Beans are one of the easiest plants to grow in your garden. Whenever I don't get out quickly enough to harvest I leave the bean pod on and allow it to go to seed. Certain bean plants will stop producing if you allow them to go to seed so you just have to know which bean plants you can do this with.
I planted 4 different varieties this year. A valentine bean that is a heritage variety going back to at least the 1880's (shown on the left). A rattlesnake bean that our youngest had fun watch grow, a Brown Betty Baked Bean that is used specifically for drying and a regular bush bean for eating. I think they are all so beautiful. The Valentine bean I especially enjoy as once they are cooked they loose their red colour (unfortunate really) but it's like magic to kids with no chemicals involved. This is a bean that doesn't get mushy once cooked and has a rich flavour that regular store bought beans can't compare too.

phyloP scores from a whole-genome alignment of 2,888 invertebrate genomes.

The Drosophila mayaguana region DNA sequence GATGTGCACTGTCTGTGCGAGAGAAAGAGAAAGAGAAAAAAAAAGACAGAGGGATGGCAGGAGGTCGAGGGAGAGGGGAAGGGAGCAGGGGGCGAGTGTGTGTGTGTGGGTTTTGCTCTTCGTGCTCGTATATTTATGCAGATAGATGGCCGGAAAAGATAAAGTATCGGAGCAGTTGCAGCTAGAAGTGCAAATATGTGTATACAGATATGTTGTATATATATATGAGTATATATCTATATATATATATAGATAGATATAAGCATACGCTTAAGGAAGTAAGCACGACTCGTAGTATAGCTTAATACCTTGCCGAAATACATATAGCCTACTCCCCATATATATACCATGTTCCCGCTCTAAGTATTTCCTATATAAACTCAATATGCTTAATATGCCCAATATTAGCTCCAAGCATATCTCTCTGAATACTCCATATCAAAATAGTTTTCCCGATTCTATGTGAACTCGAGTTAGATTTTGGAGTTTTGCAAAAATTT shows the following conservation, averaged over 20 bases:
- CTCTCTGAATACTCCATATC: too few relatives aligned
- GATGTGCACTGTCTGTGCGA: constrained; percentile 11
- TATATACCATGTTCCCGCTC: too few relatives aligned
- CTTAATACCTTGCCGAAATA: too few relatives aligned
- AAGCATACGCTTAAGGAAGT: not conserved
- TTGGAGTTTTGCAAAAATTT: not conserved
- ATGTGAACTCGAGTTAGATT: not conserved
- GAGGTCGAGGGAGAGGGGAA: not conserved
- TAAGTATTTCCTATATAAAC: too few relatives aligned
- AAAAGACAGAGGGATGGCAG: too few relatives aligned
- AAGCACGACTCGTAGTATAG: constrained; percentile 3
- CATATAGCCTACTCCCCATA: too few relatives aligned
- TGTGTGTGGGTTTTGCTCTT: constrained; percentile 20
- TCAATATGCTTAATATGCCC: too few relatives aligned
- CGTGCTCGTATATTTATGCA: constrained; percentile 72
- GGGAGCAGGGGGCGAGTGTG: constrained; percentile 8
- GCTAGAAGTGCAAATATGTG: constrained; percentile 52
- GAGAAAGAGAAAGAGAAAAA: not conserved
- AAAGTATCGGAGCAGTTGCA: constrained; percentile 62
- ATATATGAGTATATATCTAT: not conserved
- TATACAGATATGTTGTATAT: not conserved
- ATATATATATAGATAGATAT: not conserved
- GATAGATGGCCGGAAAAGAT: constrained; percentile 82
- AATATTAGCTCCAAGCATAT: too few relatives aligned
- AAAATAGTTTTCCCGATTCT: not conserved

I can't say I was completely surprised by the work involved in drying my own beans but I can say that I greatly respect the time it would have taken our great grandparents to grow, harvest, dry and store enough beans to get them through the winter months! Our little guy helped me shell them all which took us a few hours and sore fingers after awhile. In the end, we were able to dry enough to make 3 cups of dried beans that I will use later in the winter for chili's and such. To dry the beans place in a dry area of the home on a cookie sheet and shake them back and forth everyday until they become hard. Do not put them in jars damp or they will sprout or mold and all your hard work will be lost.